Infiniti has all but banished hard plastics from the cabin in favor of plenty of leather and other soft touch goodies. The center stack is trimmed in the same plush hide as the seats, complete with excellent stitching. A smoked burlwood of some exotic origin fills the spaces between the vehicle controls, and a handful of chrome accents crop up in all the right places. You won't find any design-shockers on the dash, but everything is easy to access and the controls don't require a computer science degree to navigate.
One of the most useful features onboard is the company's Around View Monitor, a bit of tech that's been popping up in Infiniti models for the past couple of years. The system uses a total of five cameras to help you figure out exactly where the QX56 is in relation to objects around it. If it sounds like a useless piece of kit, we suggest hopping on down to your closest Infiniti dealership for a demonstration. It makes short work of parking lots, detritus-laden garages and towing a trailer in tight spaces.
The QX56 is an eight-passenger craft thanks, in part, to a second row comprised of two buckets and a console instead of the standard bench. Infiniti managed to stretch the second-row leg room to a hefty 41 inches, besting its closest competitor, the Mercedes-Benz GL450
, by a full inch and a half. Even with Kareem Abdul Jabar in the pilot's seat, there's plenty of room in the second row for the long-legged. For 2011, the SUV also boasts a slick new power folding seat on the passenger side. Push a button and the unit collapses to make ingress and egress a snap for passengers in the third row.
Speaking of the way-back seats, Infiniti has worked in a new power mechanism that can fold the third row flat to make room for additional cargo. The unit isn't exactly lightening quick, but it beats the pants off of fiddling with tethers, levers and locks. The third row also comes equipped with a power reclining feature that goes a long way toward making the seats more habitable for well-fed adults. We still wouldn't want to spend more than an hour back there, but the space should be more than enough for kids up to tween age.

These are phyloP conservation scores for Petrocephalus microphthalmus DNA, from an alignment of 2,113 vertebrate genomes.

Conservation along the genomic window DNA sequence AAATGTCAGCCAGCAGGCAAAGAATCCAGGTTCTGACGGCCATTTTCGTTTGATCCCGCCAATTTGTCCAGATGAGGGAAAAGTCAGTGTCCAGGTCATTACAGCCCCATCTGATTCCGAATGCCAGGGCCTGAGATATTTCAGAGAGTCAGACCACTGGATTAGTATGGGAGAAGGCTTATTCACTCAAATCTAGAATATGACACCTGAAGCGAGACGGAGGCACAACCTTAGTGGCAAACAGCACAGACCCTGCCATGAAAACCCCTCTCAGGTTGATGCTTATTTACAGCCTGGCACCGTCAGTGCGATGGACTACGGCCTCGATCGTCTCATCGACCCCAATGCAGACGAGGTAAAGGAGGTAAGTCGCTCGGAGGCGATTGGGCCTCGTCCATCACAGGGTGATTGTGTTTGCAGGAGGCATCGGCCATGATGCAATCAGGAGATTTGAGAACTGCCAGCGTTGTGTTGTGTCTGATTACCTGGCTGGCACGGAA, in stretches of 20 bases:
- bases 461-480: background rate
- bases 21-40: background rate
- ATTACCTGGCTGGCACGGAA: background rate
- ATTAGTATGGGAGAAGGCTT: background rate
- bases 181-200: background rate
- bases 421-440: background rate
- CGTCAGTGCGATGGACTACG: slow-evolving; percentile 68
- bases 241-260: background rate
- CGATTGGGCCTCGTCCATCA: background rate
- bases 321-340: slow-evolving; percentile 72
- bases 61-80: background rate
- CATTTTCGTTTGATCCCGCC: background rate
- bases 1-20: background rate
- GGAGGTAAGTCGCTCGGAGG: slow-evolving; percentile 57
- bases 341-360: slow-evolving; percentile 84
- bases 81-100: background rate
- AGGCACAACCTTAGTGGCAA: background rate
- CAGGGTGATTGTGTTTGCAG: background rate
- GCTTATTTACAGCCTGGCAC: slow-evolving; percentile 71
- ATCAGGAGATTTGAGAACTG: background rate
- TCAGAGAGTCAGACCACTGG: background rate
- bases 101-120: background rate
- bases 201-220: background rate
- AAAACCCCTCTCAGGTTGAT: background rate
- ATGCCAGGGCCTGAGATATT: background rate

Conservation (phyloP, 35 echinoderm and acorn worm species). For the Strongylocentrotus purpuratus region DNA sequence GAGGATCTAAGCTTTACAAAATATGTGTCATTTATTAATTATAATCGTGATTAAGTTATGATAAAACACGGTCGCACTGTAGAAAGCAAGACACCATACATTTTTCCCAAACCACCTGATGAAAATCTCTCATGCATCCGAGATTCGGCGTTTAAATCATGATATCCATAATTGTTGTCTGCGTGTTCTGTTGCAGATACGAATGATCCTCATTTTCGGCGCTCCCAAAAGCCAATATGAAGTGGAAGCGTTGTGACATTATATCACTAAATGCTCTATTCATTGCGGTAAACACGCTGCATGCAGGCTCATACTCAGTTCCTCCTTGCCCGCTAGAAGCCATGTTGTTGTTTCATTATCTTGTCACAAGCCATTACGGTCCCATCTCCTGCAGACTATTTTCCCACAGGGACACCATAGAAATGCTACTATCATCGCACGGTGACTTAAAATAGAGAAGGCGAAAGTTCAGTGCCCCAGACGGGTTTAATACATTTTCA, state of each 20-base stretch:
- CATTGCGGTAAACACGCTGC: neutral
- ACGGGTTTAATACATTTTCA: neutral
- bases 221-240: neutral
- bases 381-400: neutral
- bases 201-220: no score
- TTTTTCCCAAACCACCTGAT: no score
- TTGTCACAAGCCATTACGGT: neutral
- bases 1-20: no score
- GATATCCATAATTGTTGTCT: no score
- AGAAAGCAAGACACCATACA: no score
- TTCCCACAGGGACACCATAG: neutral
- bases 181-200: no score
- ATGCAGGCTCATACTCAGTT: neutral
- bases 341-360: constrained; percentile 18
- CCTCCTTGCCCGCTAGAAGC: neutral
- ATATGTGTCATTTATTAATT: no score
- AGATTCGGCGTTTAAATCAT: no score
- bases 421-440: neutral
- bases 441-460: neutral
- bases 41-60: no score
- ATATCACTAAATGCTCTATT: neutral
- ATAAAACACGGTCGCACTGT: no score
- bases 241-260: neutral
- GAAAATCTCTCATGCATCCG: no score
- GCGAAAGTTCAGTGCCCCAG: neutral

All in all, the interior is well executed no matter where you're sitting. Though, we aren't entirely without gripe. We would've enjoyed more user-friendly steering wheel controls, as the cruise is operated by no less than five buttons and toggles, and the slew of switchgear is somewhat overwhelming as you're driving along at speed. Likewise, Infiniti has chosen to nestle the adjustments for the side-view mirrors near the driver's left knee instead of on the door panel. We found ourselves rocking back and forth like Dustin Hoffman in Rainman
as we tried to find a visibility sweet-spot.
Get past the side-view mirror woes and into traffic, and it quickly becomes clear just how much work went into bringing the third-generation QX56 to life. By moving to the truck to the Nissan Patrol platform, the company managed to slim the curb weight by a healthy 161 pounds. Couple that to a 5.6-liter, direct-injection V8 with 400 horsepower and 413 pound-feet of torque, and the new SUV has no problem getting out of its own way.